sat 15/06/2024

Reissue CDs Weekly: Madness, ABBA | reviews, news & interviews

Reissue CDs Weekly: Madness, ABBA

Reissue CDs Weekly: Madness, ABBA

The Nutty Boys on film and the early days of Sweden’s first sustainable pop export

Suggs in a still from Madness' 'Take it or Leave it'

Madness Take it or Leave itMadness: Take it or Leave it

In 1981, Madness followed The Beatles, Slade and The Sex Pistols by playing versions of themselves in a film. Take it or Leave it is no masterpiece, but it is hugely entertaining. At the time, surprisingly, a soundtrack album wasn’t issued and its belated appearance on CD plugs a gap in the story of Madness.

This smart, two-disc set teams a DVD of the film with the shelved album, for which a master tape was assembled. The CD is not a live set though, collecting the rough-and-ready performances seen in the film, but assembles familiar studio recordings and Fats Domino’s “I’m Walking” and The Four Tops’ “Reach Out I’ll be There”, both heard in the film. A romp through “Jailhouse Rock” on the original master tape (illustrated in the package) is not heard. Effectively, the shelved soundtrack album told the story of Madness up to that point and, if issued, would have been a precursor of 1982’s Top Ten compilation Complete Madness.

The major attraction is the film itself (watch the trailer overleaf), though it has been out on DVD before. Despite being the media’s “Nutty Boys”, this gritty depiction of the band’s evolution has more in common with the bleak Slade in Flame than the cheery A Hard Day’s Night.

Madness Take It Or Leave ItOn arriving to play their first important show, they are instantly needled by a bunch of semi-skinheads. A bust-up in the toilets follows. Members of the band work as municipal gardeners. They are seen at home, with younger siblings. Madness appear indivisible from their north London milieu. It feels more candid than The Clash’s Rude Boy, Take it or Leave it’s only roughly contemporary parallel. If a myth was being set in stone, it wasn’t one which set Madness up as “other” – a group of people apart.

Made on a microscopic budget in a week, the film has a naturalism which brings an edge. So does the lack of restoration of the worn print utilised. Despite the assuredness of their videos, the band members aren’t at ease on camera. Suggs is stiff and Lee Thompson is chippy. Best of all is founder member Mike Barson, who assumes the persona of band leader – which he was. He’s forever chivvying and pushing it forward. Sometimes passive-aggressively, other times simply aggressively.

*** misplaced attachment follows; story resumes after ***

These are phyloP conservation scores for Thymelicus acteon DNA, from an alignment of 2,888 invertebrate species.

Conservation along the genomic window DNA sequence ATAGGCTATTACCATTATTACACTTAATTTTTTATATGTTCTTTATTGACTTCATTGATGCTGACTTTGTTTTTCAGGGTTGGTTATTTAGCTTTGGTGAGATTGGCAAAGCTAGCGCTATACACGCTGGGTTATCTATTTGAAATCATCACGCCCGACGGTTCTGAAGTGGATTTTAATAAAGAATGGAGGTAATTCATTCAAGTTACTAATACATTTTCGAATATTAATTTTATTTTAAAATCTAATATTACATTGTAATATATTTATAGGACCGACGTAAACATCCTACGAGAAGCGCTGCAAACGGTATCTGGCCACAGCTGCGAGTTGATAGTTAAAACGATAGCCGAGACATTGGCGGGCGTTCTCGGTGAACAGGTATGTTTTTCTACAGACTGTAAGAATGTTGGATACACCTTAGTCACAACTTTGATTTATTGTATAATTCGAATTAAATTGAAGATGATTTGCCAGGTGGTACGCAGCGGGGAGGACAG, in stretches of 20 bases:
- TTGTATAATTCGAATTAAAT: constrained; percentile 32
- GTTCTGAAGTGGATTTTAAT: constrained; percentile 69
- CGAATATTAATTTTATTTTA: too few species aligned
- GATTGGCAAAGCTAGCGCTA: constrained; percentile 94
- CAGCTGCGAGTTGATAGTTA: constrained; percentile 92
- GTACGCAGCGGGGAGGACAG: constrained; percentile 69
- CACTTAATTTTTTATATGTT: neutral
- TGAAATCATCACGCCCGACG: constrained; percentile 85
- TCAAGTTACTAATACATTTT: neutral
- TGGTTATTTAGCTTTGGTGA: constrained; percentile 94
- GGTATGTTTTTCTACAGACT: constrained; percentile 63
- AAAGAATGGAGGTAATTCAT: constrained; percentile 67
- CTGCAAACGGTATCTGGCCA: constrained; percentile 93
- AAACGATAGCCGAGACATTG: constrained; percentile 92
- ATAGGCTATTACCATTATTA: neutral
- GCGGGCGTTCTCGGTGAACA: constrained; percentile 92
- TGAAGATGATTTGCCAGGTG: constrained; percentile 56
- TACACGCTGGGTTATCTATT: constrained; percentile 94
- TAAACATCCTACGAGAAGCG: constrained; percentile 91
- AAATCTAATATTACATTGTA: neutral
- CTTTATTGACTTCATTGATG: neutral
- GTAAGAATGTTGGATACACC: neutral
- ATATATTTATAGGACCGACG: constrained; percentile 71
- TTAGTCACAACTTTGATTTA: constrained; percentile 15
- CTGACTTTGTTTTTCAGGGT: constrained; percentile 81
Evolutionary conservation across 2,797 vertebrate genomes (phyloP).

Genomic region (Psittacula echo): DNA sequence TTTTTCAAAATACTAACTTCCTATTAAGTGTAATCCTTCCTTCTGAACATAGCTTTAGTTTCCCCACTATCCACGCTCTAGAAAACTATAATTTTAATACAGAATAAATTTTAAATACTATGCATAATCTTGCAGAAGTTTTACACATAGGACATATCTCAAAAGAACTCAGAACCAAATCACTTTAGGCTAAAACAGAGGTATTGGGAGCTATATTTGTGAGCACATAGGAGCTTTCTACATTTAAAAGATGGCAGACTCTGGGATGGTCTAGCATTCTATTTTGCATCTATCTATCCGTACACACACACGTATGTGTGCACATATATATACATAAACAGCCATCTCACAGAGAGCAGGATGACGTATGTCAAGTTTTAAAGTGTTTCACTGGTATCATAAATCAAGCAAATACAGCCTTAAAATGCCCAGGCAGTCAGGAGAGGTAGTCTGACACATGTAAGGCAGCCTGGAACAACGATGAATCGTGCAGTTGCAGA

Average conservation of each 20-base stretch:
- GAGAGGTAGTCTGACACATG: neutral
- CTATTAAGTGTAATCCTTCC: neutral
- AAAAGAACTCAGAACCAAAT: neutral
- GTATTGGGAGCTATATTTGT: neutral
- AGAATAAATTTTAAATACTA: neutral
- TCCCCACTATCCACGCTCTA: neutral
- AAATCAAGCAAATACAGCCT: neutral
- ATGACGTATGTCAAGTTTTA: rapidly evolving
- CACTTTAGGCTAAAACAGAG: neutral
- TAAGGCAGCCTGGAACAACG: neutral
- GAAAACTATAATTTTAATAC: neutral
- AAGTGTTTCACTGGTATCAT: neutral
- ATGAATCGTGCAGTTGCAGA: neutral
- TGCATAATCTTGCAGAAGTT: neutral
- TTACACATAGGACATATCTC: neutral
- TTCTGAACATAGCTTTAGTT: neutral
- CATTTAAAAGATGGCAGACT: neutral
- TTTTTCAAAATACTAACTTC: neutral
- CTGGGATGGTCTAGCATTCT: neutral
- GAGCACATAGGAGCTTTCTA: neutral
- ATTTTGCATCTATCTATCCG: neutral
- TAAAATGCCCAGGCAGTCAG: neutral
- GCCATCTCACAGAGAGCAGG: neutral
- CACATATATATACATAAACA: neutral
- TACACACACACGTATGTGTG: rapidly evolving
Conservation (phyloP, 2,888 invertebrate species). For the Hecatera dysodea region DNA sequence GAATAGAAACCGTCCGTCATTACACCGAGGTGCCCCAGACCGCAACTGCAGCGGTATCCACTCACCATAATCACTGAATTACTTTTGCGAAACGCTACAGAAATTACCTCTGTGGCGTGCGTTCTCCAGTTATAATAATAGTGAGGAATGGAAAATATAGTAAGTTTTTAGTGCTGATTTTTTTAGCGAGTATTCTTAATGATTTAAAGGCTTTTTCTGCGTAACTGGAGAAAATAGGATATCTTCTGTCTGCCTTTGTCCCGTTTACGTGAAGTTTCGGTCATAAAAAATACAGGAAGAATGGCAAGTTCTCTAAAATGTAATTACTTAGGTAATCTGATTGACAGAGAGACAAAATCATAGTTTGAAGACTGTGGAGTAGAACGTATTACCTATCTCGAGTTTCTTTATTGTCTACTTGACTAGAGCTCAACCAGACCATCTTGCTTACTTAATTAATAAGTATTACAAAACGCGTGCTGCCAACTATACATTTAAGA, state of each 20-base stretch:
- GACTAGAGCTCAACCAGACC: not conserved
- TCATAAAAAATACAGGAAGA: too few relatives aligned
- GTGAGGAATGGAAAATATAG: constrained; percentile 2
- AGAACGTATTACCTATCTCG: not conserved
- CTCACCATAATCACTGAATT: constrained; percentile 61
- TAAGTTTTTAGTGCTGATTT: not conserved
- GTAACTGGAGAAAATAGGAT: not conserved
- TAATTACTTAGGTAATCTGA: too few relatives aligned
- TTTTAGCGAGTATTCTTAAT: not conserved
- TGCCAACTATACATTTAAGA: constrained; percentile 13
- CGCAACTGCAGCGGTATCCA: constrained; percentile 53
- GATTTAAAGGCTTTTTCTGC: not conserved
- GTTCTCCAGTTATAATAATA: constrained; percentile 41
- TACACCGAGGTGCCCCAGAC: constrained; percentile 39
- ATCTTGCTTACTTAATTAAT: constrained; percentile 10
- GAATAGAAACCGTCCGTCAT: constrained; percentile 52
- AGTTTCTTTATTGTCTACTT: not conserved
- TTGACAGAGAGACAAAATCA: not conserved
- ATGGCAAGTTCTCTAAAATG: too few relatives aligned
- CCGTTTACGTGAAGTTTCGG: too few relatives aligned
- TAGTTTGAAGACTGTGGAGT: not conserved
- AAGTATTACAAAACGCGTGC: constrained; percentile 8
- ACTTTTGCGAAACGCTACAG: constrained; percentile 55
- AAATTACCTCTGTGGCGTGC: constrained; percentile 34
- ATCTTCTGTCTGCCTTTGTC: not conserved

It’s also a funny film. A work van is gratuitously destroyed in a scene worthy of a Children’s Film Foundation production. Their first recording session is held up as they don’t all arrive at the studio. They do the Madness walk and there is Star Wars-inspired jappery in an underground station. Take it or Leave it is important to British pop and has to be seen.


ABBA Ring Ring Deluxe EditionABBA: Ring Ring

When ABBA won Brighton’s Eurovision Song Contest in 1974 with “Waterloo” they seemed to have arrived fully formed. A powerhouse pop outfit in eye-catching clothes, they had a kinetic, melodic song driven by confident, stirring vocals. In fact, the route to this point was scrappy and punctuated by stops and starts. A year earlier, Sweden had rejected them as their 1973 Eurovision entrants. The song which hadn’t found favour was “Ring Ring”. Nonetheless, it became a Swedish hit and was issued in Britain and South Africa. In Belgium, it was a chart topper. This deluxe edition of the album issued on the single's back brings an opportunity to appreciate ABBA’s immediate pre-Eurovision prehistory.

All four ABBA members had musical careers before they came together. Whether in bands or solo, they were well-known in Sweden. Benny Andersson and Björn Ulvaeus had been writing songs together since 1966. But finding a way of taking this forward in the Seventies seemed difficult. Initially, ABBA traded as Björn & Benny, Agentha & Anni-Frid. That mouthful was who the Ring Ring album was credited to originally in Sweden. They became ABBA in 1974. Until then, their individual names carried more weight than that of a band.

Ring Ring in some ways isn’t, strictly speaking, an ABBA album. But it was where all four members came together to create what became known world-wide. Post-Eurovision, the album was credited to ABBA.

With fine, entertaining and detailed liner notes, this is a great package. A bonus-track stuffed CD of the album is supplemented by a short DVD. There are curiosities, chiefly an Austrian TV appearance for “Ring Ring” where a pregnant Agnetha Fältskog is replaced by Inger Heinerborg. The album itself is patchy and, as detailed in the booklet, was a piecemeal creation. It’s heard in its international, English-language configuration, not how it was originally, locally issued with a Swedish-language “Ring Ring”. The song is a barnstormer – their first to showcase the full-bodied ABBA sound. Andersson explains how it was recorded and written on the DVD. The gospel-pop “People Need Love” and the catchy “Nina, Pretty Ballerina” are the album’s highlights otherwise. The bonus tracks dig into compositions reconfigured for the album, and also singles featuring the members but issued under other by-lines and by other performers. Ring Ring is not fantastic. But it is essential to understanding how ABBA became Sweden’s first sustainable pop export.

Visit Kieron Tyler’s blog

Overleaf: watch the trailer for Madness’ Take It or Leave It


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